In addition to expanding access to clinical services, IntraHealth organizes Mothers’ Support Groups, a peer education initiative that utilizes HIV-positive “mentor mothers” to help other HIV-positive mothers care for themselves and their children.
As soon as a woman is tested HIV-positive, she is offered enrollment in the program and antiretroviral treatment. After the birth of her child, the woman is visited once a week at home by one of the mentor mothers for 18 months. This is to ensure that the new mother brings the newborn to the health center to receive HIV prophylaxis and immunizations, and it is an opportunity to give the new mother health education on such things as the importance of exclusive breastfeeding for six months and family planning.
As of April 2012, 21 HIV-positive mothers were registered in the Mothers’ Support Group at Legetafo; all were on antiretroviral treatment.
Mothers’ Support Groups create a community of women who support each other in ways big and small; they even have a tracing mechanism to track down women who disappear from the program to encourage them to return to the program.
In Ethiopia, most women have their babies at home: only 10% of deliveries take place within health facilities (although that is an improvement over 6% in 2005)3. However, since the advent of PMTCT, more women seem to be delivering babies at health centers: Legetafo Health Center was averaging 42 deliveries per month in April 2012; before the IntraHealth project started, fewer than 12 deliveries per month were registered at Legetafo.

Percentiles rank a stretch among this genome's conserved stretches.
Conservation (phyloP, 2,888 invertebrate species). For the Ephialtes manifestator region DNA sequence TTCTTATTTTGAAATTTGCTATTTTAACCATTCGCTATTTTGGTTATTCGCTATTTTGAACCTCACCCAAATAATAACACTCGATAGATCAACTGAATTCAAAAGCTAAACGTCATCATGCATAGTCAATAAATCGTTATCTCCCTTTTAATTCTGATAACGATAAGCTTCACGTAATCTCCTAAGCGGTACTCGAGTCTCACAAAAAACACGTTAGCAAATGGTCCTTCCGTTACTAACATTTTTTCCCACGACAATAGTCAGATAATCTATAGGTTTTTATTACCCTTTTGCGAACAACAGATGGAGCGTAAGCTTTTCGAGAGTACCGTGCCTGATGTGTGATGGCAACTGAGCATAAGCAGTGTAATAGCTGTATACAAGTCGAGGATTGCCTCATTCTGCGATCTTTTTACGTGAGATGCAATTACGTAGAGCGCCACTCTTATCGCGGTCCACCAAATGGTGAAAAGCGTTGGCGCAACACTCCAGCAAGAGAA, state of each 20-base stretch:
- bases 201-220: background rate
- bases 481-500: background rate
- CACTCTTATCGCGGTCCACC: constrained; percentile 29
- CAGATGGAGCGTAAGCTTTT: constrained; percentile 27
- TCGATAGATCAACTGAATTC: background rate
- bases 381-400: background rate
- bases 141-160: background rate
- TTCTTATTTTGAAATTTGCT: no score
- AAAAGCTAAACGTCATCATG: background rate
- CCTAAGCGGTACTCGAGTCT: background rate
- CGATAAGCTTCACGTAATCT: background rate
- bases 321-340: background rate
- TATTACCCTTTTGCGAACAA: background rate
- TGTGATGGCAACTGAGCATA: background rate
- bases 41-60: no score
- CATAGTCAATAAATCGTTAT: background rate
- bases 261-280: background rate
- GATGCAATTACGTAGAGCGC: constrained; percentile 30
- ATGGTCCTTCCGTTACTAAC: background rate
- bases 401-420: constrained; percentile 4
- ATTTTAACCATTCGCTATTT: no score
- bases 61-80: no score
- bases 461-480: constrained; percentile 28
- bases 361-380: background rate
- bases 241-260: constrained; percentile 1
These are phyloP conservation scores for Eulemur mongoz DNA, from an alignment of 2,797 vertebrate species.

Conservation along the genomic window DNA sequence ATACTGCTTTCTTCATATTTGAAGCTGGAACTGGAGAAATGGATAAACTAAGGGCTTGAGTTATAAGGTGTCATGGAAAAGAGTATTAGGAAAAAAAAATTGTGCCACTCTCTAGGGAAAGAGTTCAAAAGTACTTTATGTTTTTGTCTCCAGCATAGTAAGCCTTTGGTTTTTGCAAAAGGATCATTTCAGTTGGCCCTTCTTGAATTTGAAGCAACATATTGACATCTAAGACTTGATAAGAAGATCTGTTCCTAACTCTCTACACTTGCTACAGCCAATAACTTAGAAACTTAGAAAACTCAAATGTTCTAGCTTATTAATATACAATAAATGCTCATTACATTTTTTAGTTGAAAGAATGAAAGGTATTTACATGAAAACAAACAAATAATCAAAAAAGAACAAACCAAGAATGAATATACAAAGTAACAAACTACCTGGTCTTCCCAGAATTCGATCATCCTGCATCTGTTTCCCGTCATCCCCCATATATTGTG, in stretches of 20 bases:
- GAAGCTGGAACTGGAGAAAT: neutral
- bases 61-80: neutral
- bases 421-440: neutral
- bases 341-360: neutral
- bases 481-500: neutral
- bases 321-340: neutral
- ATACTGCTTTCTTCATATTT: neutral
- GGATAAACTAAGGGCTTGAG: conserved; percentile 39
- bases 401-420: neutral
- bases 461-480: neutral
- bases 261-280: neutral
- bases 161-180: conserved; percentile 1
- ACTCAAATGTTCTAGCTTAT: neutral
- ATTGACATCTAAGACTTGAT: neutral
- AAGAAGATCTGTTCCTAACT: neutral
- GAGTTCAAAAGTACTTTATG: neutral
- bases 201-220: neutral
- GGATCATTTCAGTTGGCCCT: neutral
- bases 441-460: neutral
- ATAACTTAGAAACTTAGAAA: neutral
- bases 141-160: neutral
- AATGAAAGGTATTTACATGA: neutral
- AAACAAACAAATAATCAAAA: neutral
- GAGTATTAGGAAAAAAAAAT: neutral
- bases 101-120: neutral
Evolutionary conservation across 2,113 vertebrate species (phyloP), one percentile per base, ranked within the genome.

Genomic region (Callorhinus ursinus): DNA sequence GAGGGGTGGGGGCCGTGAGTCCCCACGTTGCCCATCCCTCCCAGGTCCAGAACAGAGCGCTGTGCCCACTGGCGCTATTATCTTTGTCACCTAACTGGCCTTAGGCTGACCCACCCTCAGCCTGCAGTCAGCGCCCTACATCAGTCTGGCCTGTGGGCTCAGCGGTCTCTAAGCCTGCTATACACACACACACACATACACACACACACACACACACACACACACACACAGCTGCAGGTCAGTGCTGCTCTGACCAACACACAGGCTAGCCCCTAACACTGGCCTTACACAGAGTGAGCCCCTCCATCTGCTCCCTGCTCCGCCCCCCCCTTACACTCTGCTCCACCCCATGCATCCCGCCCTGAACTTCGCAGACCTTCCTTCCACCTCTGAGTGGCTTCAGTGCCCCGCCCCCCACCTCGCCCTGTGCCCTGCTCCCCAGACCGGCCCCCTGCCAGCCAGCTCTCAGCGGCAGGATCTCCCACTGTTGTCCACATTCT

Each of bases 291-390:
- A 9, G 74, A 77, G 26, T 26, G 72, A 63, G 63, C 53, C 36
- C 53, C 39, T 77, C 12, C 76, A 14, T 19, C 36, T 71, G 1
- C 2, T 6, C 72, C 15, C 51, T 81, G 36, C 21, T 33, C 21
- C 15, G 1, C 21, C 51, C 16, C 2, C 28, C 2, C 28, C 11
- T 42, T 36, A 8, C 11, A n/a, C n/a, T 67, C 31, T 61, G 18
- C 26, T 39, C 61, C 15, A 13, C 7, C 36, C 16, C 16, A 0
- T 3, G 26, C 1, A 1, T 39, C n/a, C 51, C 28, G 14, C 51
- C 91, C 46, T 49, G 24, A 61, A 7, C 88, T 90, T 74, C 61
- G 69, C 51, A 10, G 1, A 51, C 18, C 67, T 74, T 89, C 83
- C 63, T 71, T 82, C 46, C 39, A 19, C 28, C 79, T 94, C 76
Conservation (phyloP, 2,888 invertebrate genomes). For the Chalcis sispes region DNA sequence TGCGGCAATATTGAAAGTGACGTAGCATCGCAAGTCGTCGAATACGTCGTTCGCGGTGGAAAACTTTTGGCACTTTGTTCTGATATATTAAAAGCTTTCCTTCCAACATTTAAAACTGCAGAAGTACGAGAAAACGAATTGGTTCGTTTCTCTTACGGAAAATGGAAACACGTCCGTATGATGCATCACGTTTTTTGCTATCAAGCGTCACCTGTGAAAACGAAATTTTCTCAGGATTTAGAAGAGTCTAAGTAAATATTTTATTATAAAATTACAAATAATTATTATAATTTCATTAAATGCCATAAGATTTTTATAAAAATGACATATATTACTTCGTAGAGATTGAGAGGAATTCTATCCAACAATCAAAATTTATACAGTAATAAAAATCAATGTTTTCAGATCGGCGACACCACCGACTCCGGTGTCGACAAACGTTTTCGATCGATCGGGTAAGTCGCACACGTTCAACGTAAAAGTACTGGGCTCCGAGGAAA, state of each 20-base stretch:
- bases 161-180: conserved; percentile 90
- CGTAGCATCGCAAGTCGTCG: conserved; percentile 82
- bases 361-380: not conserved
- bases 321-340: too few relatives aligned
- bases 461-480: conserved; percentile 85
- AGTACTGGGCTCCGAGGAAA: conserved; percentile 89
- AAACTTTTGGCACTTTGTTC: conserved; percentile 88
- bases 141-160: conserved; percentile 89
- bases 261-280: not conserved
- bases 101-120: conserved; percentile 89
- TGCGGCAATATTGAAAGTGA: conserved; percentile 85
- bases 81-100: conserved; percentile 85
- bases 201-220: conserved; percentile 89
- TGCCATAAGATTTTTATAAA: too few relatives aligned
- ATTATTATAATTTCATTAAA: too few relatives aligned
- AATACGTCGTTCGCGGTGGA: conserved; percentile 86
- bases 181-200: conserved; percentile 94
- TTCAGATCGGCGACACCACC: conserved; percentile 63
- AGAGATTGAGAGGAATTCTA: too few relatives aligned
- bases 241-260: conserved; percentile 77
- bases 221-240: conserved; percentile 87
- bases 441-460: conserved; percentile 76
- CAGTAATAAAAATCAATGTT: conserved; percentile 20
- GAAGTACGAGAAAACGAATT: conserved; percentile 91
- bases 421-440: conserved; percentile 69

“Most women prefer to deliver at the health center because of the commitment of the staff and the Mothers’ Support Group,” said Zebene Tefara, the health center manager at Legetafo.
Offering services that drastically reduce the chance that a mother will transmit HIV to her child is essential to getting more mothers to health center for deliveries, but women also need to feel welcome there.
The IntraHealth PMTCT project has infused the health centers with a new sense of professionalism and desire to increase patient satisfaction that goes beyond HIV prevention, care, and treatment.
For example, the Legetafo center has introduced a suggestion box, unusual in Ethiopia, and encourages patients to submit comments, complaints, and ideas on the health care they have received. Management uses those comments to rate staff members—by name—on a monthly basis which management displays publicly for all to see.
Both centers also perform traditional coffee ceremonies for the pregnant woman and her partner just before childbirth. It is this kind of customer-focused approach, IntraHealth believes, that encourages women to come to the health centers for all kinds of health care.
The Community Prevention of Mother-to-Child HIV Transmission Project is led by IntraHealth International and funded by the United States Agency for International Development.
1. Global Plan Towards the Elimination of New HIV Infections Among Children by 2015 and Keeping Their Mothers Alive, UNAIDS, 2011 and Antiretroviral Drugs for Treating Pregnant Women and Preventing HIV Infection in Infants: Recommendations for a Public Health Approach, WHO, 2010.